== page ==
“May she find the peace she so long searched for. I too lost a son to depression; my condolences to the family. It is a deadly disease, and more awareness needs to be brought up on this subject,” Linda Toback Gullotto wrote.

“God bless her family. Your words perfectly express what and how we families of the mentally ill feel. As my son will tell you, it is no different than an illness of the heart or lungs. And as anyone can see by her picture, mental illness looks like all of us,” Diane Lea-Rucker commented.

“One of the very first lessons taught to us as student nurses was to identify the patient by name, not diagnoses. It was frowned on by our instructors if we did otherwise!” Marie Trosko Barbose recalled.

“I don’t know this person, but as a family member with family suffering from this illness, my heart goes out to the family. You really get to know the saying, ‘One day at a time.’ Everyday is different. You can’t plan ahead or think about tomorrow, because it’s sometimes a minute by minute situation,” Carolyn Hamilton posted.

Kathleen Marie Shoener

“Trying desperately to get mental health care for my husband and, even with doctor referrals, we are struggling. I hope our story does not end this tragically. May she rest in peace and may this terrible loss shed awareness on the issues faced by people suffering from poor mental health and everyone who loves them,” Jessica Evans shared. “We were referred to [a] psychiatrist by [a] family physician. It has been unbelievably hard to get an appointment. We keep trying, but I wonder – if my husband were single, who on Earth would be advocating for him? How are folks who are mentally unwell supposed to know how to reach out for help when moments of clarity are few and far between? With the breakdown of family in today’s society, it seems there should be a clinic for mental health on every corner.”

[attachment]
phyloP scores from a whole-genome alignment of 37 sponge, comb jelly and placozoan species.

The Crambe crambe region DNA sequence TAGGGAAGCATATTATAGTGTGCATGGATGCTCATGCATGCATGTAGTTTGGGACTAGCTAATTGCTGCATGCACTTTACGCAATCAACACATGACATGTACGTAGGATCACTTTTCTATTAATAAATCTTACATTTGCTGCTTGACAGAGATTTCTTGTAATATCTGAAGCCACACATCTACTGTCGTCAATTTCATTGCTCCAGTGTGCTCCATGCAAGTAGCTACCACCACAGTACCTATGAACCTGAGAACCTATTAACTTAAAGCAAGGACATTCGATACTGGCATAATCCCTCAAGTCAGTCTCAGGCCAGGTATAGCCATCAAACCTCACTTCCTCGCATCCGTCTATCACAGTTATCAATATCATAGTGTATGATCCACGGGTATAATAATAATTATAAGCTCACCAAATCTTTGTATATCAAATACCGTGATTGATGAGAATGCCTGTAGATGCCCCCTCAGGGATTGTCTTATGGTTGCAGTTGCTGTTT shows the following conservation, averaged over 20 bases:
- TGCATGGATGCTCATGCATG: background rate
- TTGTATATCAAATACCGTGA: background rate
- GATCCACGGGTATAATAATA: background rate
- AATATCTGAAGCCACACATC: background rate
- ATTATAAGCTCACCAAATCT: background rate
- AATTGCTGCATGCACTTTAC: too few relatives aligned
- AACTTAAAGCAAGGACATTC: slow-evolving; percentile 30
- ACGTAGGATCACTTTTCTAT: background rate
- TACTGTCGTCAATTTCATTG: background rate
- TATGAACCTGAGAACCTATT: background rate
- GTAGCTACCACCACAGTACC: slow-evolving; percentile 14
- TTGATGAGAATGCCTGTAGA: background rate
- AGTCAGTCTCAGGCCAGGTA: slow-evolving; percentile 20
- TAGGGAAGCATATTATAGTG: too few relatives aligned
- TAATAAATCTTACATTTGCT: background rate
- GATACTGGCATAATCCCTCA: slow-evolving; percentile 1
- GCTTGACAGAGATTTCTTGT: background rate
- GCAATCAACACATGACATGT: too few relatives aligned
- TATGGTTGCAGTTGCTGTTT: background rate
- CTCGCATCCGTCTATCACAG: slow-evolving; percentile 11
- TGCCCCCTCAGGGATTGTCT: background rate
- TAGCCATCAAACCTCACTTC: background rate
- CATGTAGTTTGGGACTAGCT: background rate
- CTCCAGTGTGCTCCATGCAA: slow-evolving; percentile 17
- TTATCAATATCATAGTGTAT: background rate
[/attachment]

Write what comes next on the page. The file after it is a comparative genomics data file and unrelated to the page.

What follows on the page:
“I fight her fight daily a[nd] have since 1999. It is a fight that does not end and that people do not understand and that some take for granted until it is almost too late, or totally too late. Stability is a daily goal, but no one seems to understand it… Too few physicians to treat our illness and too few people willing to listen and hold our hands. May Kathleen’s story be heard around the world to spread the word! Mental health matters too!” Cynthia Stemrich emphasized.

“God bless you for recognizing your beautiful daughter was so ill with a hideous disease that has no cure. This country needs more research done on mental illness and [to] stop shaming its victims. Praying you’ll find peace in her memories,” Mare Secoolish said.

Edward Shoener said in an e-mail to friends and colleagues that the public comments on the obituary and social media have been comforting to him and his wife.

“The comfort is not so much because of the condolences sent our way, although we do appreciate the kindness. The comfort comes more from seeing how all the those families who struggle with the evil of mental illness were themselves comforted by Katie’s obituary and that many people who have been motivated to take positive steps in their own lives,” he explained.

“I will incorporate this into my ministry and will talk about mental illness, suicide, and the love of God to as many people as God wants. I know Katie would not simply approve – she would be so, so happy to be able to help.”

Katie’s friends are getting involved as well, organizing a “5Kate” run on Halloween, her birthday, with the tagline, “Wear a costume, but don’t mask mental illness,” according to the Washington Post.

If you or someone you know is facing a similar struggle, resources like the National Institute of Mental Health may be a good place to start. The first real step, however, is talking about it, and the Shoeners have bravely initiated that conversation not just in NEPA, but nationally as Katie’s story continues to spread.

  • donemmal

    I have a diagnosis but like many my “illness” was in great part caused by my parents’ abuse and neglect.So it was to their advantage to have a label placed on me.The “doctors” didn’t help much either;even today I don’t see much hope for all the suffering masses.This person was loved by her family so it makes the loss much worse. I am Catholic but am still confused why God would allow this suffering to innocent young people; so I can blame Him for all this heartache and suicide as I also thank Him for the gift of life and also for the gift of death that will someday free me from this prison of pain; like : I am 63 so Heaven is not too far away. Death at 29 or 19 is too sad; and is too short of a life! Res tin peace Kathleen-Don

  • donemmal